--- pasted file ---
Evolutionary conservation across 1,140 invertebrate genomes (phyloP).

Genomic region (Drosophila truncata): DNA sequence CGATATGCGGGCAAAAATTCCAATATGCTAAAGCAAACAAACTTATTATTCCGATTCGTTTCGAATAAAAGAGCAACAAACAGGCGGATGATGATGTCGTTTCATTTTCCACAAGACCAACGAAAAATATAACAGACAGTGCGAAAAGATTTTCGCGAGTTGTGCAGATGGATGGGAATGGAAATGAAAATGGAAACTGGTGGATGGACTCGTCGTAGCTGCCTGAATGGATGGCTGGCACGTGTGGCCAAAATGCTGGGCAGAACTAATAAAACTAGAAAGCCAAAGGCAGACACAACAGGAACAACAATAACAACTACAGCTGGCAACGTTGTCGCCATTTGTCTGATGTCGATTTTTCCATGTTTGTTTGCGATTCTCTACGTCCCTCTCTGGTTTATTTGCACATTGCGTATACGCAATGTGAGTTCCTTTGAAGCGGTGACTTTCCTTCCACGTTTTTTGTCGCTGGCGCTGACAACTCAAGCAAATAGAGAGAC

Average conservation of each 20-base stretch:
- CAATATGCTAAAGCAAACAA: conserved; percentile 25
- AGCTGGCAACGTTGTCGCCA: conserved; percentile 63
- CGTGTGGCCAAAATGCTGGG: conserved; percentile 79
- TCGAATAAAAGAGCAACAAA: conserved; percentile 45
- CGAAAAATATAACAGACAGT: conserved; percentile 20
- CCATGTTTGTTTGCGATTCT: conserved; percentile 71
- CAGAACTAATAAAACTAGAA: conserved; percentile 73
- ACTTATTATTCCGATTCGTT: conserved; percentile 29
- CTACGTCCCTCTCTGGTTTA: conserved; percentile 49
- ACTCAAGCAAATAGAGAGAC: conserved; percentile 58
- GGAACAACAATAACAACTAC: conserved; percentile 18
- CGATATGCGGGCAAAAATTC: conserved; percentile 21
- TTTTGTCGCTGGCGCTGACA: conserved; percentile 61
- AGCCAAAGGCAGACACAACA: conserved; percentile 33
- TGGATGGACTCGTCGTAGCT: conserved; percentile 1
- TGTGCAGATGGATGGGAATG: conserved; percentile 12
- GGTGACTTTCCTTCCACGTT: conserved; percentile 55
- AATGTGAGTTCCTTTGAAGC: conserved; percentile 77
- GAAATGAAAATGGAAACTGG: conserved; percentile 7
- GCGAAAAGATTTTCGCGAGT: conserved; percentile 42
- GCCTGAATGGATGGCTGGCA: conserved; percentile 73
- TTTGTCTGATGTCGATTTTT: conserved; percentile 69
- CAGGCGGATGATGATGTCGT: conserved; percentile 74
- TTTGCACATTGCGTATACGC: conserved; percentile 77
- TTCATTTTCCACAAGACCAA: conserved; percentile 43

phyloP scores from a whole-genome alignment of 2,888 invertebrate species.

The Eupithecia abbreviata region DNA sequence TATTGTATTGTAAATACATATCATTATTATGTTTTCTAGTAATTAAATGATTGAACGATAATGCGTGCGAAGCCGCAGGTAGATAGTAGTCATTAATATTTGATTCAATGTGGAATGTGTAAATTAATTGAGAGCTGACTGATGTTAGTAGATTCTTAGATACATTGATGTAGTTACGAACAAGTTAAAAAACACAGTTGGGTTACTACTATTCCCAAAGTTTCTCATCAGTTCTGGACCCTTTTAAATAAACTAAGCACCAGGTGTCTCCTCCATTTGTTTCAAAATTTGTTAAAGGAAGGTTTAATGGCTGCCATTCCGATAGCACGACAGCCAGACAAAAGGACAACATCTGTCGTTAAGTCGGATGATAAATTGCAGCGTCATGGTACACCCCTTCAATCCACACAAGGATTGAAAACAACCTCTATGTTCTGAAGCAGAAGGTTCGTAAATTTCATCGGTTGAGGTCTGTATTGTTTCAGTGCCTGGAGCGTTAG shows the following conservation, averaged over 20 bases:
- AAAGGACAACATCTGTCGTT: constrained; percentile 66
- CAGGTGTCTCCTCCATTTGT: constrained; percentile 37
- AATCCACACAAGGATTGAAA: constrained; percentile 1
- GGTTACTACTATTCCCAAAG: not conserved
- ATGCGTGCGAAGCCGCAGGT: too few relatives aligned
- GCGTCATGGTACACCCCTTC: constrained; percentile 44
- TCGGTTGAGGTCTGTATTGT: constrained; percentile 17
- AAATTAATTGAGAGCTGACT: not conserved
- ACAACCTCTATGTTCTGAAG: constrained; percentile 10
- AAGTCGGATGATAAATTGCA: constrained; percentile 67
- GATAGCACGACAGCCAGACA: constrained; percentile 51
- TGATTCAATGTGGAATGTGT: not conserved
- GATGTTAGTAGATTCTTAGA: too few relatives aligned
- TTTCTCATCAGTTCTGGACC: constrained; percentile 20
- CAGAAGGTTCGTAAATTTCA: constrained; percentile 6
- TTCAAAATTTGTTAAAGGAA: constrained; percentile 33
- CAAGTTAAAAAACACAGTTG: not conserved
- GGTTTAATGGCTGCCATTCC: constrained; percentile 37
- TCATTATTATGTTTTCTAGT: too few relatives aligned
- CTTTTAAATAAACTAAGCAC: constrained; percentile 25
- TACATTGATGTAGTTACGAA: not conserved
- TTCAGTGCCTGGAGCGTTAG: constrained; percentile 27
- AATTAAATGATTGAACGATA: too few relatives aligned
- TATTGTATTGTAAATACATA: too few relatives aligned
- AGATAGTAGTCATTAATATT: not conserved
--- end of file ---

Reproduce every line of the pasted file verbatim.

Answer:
Evolutionary conservation across 1,140 invertebrate genomes (phyloP).

Genomic region (Drosophila truncata): DNA sequence CGATATGCGGGCAAAAATTCCAATATGCTAAAGCAAACAAACTTATTATTCCGATTCGTTTCGAATAAAAGAGCAACAAACAGGCGGATGATGATGTCGTTTCATTTTCCACAAGACCAACGAAAAATATAACAGACAGTGCGAAAAGATTTTCGCGAGTTGTGCAGATGGATGGGAATGGAAATGAAAATGGAAACTGGTGGATGGACTCGTCGTAGCTGCCTGAATGGATGGCTGGCACGTGTGGCCAAAATGCTGGGCAGAACTAATAAAACTAGAAAGCCAAAGGCAGACACAACAGGAACAACAATAACAACTACAGCTGGCAACGTTGTCGCCATTTGTCTGATGTCGATTTTTCCATGTTTGTTTGCGATTCTCTACGTCCCTCTCTGGTTTATTTGCACATTGCGTATACGCAATGTGAGTTCCTTTGAAGCGGTGACTTTCCTTCCACGTTTTTTGTCGCTGGCGCTGACAACTCAAGCAAATAGAGAGAC

Average conservation of each 20-base stretch:
- CAATATGCTAAAGCAAACAA: conserved; percentile 25
- AGCTGGCAACGTTGTCGCCA: conserved; percentile 63
- CGTGTGGCCAAAATGCTGGG: conserved; percentile 79
- TCGAATAAAAGAGCAACAAA: conserved; percentile 45
- CGAAAAATATAACAGACAGT: conserved; percentile 20
- CCATGTTTGTTTGCGATTCT: conserved; percentile 71
- CAGAACTAATAAAACTAGAA: conserved; percentile 73
- ACTTATTATTCCGATTCGTT: conserved; percentile 29
- CTACGTCCCTCTCTGGTTTA: conserved; percentile 49
- ACTCAAGCAAATAGAGAGAC: conserved; percentile 58
- GGAACAACAATAACAACTAC: conserved; percentile 18
- CGATATGCGGGCAAAAATTC: conserved; percentile 21
- TTTTGTCGCTGGCGCTGACA: conserved; percentile 61
- AGCCAAAGGCAGACACAACA: conserved; percentile 33
- TGGATGGACTCGTCGTAGCT: conserved; percentile 1
- TGTGCAGATGGATGGGAATG: conserved; percentile 12
- GGTGACTTTCCTTCCACGTT: conserved; percentile 55
- AATGTGAGTTCCTTTGAAGC: conserved; percentile 77
- GAAATGAAAATGGAAACTGG: conserved; percentile 7
- GCGAAAAGATTTTCGCGAGT: conserved; percentile 42
- GCCTGAATGGATGGCTGGCA: conserved; percentile 73
- TTTGTCTGATGTCGATTTTT: conserved; percentile 69
- CAGGCGGATGATGATGTCGT: conserved; percentile 74
- TTTGCACATTGCGTATACGC: conserved; percentile 77
- TTCATTTTCCACAAGACCAA: conserved; percentile 43

phyloP scores from a whole-genome alignment of 2,888 invertebrate species.

The Eupithecia abbreviata region DNA sequence TATTGTATTGTAAATACATATCATTATTATGTTTTCTAGTAATTAAATGATTGAACGATAATGCGTGCGAAGCCGCAGGTAGATAGTAGTCATTAATATTTGATTCAATGTGGAATGTGTAAATTAATTGAGAGCTGACTGATGTTAGTAGATTCTTAGATACATTGATGTAGTTACGAACAAGTTAAAAAACACAGTTGGGTTACTACTATTCCCAAAGTTTCTCATCAGTTCTGGACCCTTTTAAATAAACTAAGCACCAGGTGTCTCCTCCATTTGTTTCAAAATTTGTTAAAGGAAGGTTTAATGGCTGCCATTCCGATAGCACGACAGCCAGACAAAAGGACAACATCTGTCGTTAAGTCGGATGATAAATTGCAGCGTCATGGTACACCCCTTCAATCCACACAAGGATTGAAAACAACCTCTATGTTCTGAAGCAGAAGGTTCGTAAATTTCATCGGTTGAGGTCTGTATTGTTTCAGTGCCTGGAGCGTTAG shows the following conservation, averaged over 20 bases:
- AAAGGACAACATCTGTCGTT: constrained; percentile 66
- CAGGTGTCTCCTCCATTTGT: constrained; percentile 37
- AATCCACACAAGGATTGAAA: constrained; percentile 1
- GGTTACTACTATTCCCAAAG: not conserved
- ATGCGTGCGAAGCCGCAGGT: too few relatives aligned
- GCGTCATGGTACACCCCTTC: constrained; percentile 44
- TCGGTTGAGGTCTGTATTGT: constrained; percentile 17
- AAATTAATTGAGAGCTGACT: not conserved
- ACAACCTCTATGTTCTGAAG: constrained; percentile 10
- AAGTCGGATGATAAATTGCA: constrained; percentile 67
- GATAGCACGACAGCCAGACA: constrained; percentile 51
- TGATTCAATGTGGAATGTGT: not conserved
- GATGTTAGTAGATTCTTAGA: too few relatives aligned
- TTTCTCATCAGTTCTGGACC: constrained; percentile 20
- CAGAAGGTTCGTAAATTTCA: constrained; percentile 6
- TTCAAAATTTGTTAAAGGAA: constrained; percentile 33
- CAAGTTAAAAAACACAGTTG: not conserved
- GGTTTAATGGCTGCCATTCC: constrained; percentile 37
- TCATTATTATGTTTTCTAGT: too few relatives aligned
- CTTTTAAATAAACTAAGCAC: constrained; percentile 25
- TACATTGATGTAGTTACGAA: not conserved
- TTCAGTGCCTGGAGCGTTAG: constrained; percentile 27
- AATTAAATGATTGAACGATA: too few relatives aligned
- TATTGTATTGTAAATACATA: too few relatives aligned
- AGATAGTAGTCATTAATATT: not conserved